Missouri officials do not not want federal employees to “parachute” in to push vaccination among residents, even though the state has become one of the hot spots for the Delta variant of Covid-19 in the US.
The state instead wants to rely on local “trusted messengers” within communities and its ongoing $5m public service campaign to encourage more people to be vaccinated against Covid-19, Robert Knodell, acting director of the state health department, said at a Friday press conference.
“We don’t believe there are individuals that we can parachute here [into] Missouri to persuade Missourians … to get vaccinated,” Knodell said. “Thankfully, our federal partners agree with that.”
That echoed similar sentiment expressed by Missouri governor Mike Parson. The Republican governor on Wednesday tweeted that he had directed the state’s health department to inform the federal government that “sending government employees or agents door-to-door to compel vaccination would NOT be an effective OR a welcome strategy in Missouri!”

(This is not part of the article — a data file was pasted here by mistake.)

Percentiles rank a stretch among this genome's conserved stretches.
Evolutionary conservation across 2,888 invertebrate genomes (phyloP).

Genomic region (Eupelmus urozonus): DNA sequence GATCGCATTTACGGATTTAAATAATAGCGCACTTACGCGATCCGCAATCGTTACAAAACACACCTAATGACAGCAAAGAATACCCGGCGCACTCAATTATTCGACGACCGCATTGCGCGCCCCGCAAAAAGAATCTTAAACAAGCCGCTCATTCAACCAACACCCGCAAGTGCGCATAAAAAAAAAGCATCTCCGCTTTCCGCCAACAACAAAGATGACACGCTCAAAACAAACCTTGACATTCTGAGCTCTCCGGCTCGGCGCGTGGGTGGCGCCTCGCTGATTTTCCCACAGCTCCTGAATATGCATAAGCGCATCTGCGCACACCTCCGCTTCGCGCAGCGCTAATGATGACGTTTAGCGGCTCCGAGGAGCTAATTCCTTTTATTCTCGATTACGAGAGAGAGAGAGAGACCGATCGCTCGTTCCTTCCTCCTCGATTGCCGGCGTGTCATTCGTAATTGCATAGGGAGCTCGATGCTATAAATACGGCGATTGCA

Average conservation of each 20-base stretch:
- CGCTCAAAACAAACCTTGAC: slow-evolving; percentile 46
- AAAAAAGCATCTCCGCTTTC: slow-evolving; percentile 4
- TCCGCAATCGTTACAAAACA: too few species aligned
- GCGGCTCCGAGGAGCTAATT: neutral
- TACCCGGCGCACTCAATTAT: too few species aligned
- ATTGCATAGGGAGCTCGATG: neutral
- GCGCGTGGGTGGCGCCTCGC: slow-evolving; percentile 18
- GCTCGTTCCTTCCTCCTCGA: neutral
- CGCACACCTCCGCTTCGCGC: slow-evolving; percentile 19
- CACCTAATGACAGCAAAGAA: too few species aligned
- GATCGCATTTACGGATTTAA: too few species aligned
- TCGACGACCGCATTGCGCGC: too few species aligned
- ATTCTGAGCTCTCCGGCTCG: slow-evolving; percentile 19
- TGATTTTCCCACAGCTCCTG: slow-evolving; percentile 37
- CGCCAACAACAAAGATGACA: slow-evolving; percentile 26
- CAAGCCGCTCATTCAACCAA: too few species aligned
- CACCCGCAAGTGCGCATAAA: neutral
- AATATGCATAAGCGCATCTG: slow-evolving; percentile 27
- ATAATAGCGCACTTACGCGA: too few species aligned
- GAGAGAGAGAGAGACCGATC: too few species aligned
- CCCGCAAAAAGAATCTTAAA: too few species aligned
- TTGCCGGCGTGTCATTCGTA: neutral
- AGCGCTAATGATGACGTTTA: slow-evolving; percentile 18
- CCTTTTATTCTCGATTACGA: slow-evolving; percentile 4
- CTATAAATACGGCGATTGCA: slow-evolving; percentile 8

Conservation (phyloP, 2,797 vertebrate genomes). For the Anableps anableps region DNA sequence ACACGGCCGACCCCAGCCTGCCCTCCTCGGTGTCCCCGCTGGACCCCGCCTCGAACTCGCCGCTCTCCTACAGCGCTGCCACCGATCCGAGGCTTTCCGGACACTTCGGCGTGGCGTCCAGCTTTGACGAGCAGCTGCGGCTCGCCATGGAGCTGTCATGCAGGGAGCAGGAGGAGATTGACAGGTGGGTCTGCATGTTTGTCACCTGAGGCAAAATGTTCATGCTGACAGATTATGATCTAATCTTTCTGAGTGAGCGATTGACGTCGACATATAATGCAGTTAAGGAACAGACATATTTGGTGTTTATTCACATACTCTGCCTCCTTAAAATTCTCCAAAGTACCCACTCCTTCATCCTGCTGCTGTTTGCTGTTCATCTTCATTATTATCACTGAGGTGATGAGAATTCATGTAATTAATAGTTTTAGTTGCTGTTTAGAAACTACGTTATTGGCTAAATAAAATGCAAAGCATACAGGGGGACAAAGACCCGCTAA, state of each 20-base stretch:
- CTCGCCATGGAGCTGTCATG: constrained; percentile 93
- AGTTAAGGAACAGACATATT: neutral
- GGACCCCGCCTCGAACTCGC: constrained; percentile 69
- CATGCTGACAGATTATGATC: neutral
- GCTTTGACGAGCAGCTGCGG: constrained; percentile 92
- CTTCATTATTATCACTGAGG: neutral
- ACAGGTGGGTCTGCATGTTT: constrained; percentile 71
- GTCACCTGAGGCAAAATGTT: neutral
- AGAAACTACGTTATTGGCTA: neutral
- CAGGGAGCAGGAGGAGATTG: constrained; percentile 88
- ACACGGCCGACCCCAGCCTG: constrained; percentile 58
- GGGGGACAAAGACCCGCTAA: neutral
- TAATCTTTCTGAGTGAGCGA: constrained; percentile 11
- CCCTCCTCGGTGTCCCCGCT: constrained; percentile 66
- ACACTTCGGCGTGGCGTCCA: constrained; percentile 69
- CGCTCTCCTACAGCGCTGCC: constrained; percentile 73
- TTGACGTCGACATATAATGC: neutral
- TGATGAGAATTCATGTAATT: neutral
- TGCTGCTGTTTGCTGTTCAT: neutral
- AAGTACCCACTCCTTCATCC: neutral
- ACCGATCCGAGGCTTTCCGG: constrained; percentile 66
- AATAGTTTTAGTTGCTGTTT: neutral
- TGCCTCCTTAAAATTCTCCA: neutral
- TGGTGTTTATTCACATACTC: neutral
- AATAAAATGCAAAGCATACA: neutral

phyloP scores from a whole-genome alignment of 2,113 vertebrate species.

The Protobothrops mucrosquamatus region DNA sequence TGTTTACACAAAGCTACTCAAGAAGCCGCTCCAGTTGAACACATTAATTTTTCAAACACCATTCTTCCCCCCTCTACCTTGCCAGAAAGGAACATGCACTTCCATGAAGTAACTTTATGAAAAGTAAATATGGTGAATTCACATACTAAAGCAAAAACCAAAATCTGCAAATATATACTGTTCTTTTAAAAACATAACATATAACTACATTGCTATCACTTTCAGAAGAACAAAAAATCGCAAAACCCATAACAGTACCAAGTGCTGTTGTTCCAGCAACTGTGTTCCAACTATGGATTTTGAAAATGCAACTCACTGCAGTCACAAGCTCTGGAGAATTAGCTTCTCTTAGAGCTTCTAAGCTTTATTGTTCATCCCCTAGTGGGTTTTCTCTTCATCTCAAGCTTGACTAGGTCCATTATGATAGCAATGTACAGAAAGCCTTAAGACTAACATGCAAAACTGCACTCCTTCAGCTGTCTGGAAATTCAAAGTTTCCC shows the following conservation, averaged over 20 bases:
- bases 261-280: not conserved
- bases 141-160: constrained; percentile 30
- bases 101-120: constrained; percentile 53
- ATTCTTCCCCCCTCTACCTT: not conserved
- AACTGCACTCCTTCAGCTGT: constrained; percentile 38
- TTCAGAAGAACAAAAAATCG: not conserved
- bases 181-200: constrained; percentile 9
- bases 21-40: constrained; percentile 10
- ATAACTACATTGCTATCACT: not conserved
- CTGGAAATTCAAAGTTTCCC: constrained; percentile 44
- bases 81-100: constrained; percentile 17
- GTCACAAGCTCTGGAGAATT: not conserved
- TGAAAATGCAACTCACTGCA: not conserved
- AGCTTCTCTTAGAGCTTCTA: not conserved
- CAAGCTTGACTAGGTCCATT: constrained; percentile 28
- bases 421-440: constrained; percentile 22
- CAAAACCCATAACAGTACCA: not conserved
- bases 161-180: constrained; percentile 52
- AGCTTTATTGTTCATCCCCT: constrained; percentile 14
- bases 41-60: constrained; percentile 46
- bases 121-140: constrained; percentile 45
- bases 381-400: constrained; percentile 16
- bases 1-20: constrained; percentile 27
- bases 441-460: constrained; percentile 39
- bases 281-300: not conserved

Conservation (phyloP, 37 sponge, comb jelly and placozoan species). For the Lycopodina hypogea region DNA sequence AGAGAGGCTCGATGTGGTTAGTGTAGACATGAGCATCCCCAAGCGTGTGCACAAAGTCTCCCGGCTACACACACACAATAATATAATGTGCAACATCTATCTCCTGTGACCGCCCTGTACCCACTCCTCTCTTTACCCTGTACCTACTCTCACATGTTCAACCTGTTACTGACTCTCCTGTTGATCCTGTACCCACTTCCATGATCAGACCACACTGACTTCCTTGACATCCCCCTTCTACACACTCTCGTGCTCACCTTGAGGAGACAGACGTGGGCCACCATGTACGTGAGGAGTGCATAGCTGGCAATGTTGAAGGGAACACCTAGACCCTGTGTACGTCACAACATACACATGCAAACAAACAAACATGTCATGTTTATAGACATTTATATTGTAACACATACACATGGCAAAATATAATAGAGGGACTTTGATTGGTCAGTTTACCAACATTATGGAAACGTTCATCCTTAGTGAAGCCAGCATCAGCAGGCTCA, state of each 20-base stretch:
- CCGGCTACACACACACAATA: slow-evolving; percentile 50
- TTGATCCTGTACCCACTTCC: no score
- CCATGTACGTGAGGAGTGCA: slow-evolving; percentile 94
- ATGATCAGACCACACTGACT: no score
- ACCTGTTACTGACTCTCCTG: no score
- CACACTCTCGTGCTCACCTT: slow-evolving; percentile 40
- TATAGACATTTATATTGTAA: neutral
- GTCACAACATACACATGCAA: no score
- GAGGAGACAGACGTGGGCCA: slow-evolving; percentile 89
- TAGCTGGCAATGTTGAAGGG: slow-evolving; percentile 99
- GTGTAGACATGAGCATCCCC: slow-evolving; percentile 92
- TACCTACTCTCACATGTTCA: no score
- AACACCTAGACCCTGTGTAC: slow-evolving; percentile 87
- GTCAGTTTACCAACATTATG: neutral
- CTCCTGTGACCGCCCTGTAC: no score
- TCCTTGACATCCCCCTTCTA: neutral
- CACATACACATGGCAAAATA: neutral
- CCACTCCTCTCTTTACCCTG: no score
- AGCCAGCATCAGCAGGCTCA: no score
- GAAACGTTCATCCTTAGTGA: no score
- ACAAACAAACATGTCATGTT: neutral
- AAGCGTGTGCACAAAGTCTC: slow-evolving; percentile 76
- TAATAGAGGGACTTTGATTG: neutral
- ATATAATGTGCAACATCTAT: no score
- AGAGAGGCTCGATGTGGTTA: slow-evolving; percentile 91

Members of the Biden administration’s coronavirus “surge response team” began arriving in Missouri on Tuesday, local media reported. The state reportedly requested the help. A communications specialist is part of the team, the Springfield News-Leader reported Thursday. That person, who is working remotely, aims to help raise the vaccination rate.
About 40 per cent of Missouri residents are fully vaccinated, compared to about 47 per cent nationally, according to Centers for Disease Control and Prevention data.
The state averaged 18.1 new Covid-19 cases per 100,000 people a day in the week ended July 8, the highest per capita rate in the US, according to the CDC.
The highly contagious Delta variant accounted for almost three-quarters of new infections in the state in the four weeks ended June 19, CDC data show. That is the highest proportion in the US, followed by Nevada at 39 per cent.
Parson’s administration had considered announcing a vaccine lottery offering a “substantial grand prize” and college scholarships, local media reported earlier this month. Several other US states have run incentive programmes with cash, scholarships, beer and even guns as prizes in an attempt to boost vaccination rates.